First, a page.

pg_dump: error: schema with OID 514367 does not exist
pg_dumpall: error: pg_dump failed on database "postgres", exiting
So I hit this myself and this question set me on the path to a fix, but like @mikato alluded to in his comment, I could not delete the offending rows in
I found them with the block of commands from @Brian
select * from pg_type where typnamespace=514367;
select * from pg_class where relnamespace = 514367;
select * from pg_operator where oprnamespace = 514367;
select * from pg_conversion where connamespace = 514367;
select * from pg_opclass where opcnamespace = 514367;
select * from pg_aggregate where aggfnoid = 514367 or aggtransfn = 514367 or aggfinalfn = 514367;
select * from pg_proc where pronamespace = 514367;
(I didn't save this tab in Datagrip, so I only have the screenshot.)
After discussion with a DBA friend, I was thinking I may have to export the other logical dbs and recreate the instance. This probably was a sane choice as I am running my DB on zolando/postgres-operator and it was the
postgres db, so I didn't need it. However that also allowed me to try a wildcard.
I vacuumed the DB, and reindexed it. Then a new error came up when I tried to check
ERROR: missing chunk number 0 for toast value 514376 in pg_toast_1255
That error meant that definite corruption had occurred. This was likely when a full disk event hit the primary after a replica stopped following it and I didn't notice.
So I followed this genius little writeup on Github: https://gist.github.com/supix/80f9a6111dc954cf38ee99b9dedf187a
The boiled down version is, first reindex things:
REINDEX table pg_proc;
VACUUM analyze pg_proc;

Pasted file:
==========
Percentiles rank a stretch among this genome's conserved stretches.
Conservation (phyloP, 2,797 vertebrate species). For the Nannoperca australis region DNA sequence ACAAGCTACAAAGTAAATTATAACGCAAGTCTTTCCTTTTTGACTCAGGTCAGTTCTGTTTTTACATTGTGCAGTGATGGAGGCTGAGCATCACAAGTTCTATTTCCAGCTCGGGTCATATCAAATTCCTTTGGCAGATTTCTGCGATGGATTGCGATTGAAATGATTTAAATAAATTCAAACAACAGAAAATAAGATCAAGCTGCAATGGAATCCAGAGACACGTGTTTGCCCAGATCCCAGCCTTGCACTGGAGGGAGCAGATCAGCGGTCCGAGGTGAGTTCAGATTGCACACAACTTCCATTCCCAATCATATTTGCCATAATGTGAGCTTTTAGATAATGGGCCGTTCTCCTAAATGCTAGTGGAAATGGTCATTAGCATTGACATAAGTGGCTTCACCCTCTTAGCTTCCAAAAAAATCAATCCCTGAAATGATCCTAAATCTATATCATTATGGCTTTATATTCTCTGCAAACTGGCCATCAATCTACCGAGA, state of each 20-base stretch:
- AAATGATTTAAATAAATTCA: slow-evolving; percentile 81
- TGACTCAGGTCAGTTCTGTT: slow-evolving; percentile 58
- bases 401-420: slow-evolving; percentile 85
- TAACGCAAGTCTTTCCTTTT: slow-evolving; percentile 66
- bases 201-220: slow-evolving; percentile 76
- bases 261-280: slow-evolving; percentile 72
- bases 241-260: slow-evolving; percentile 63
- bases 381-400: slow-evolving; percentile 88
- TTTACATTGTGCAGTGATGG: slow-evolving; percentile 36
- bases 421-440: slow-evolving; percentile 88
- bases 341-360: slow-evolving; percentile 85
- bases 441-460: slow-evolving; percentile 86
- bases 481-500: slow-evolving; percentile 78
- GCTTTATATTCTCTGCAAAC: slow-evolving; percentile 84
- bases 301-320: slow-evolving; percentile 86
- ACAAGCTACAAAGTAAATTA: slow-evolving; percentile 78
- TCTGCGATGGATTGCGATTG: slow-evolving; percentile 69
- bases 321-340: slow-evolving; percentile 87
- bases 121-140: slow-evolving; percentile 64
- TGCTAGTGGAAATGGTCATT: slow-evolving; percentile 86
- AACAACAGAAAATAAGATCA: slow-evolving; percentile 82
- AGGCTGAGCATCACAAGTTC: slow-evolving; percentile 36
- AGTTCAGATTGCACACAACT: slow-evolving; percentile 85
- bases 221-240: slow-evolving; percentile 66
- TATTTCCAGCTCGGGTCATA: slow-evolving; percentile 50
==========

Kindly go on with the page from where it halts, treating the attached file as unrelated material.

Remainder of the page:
Then, select chunks of data by offsets rather than data stored in any column. That way the database just grabs chunks of rows from the table until you find the spot that's corrupt.
select * from pg_proc order by oid limit 50 offset 0;
select * from pg_proc order by oid limit 50 offset 50;
select * from pg_proc order by oid limit 50 offset 100;
select * from pg_proc order by oid limit 50 offset 150;
select * from pg_proc order by oid limit 50 offset 200;
Once you find a block that is corrupt, narrow the search on that block, iterating down until you find the row(s) responsible.
Once I narrowed it down to two rows.
You then select only the
id (or in the case of
oid) field, by again grabbing the row by the offset.
select oid from pg_proc order by oid limit 1 offset 3238;
select oid from pg_proc order by oid limit 1 offset 3239;
That yielded the two corrupt row ids, which I was then able to delete
delete from pg_proc where oid = 514371;
delete from pg_proc where oid = 514373;
The two rows that I needed to delete happened to be the two rows that I found with the commands.
Once they were finally gone, I was again able to backup the database with
Hoping this helps save someone some pain and also document a possible cause of this issue for others.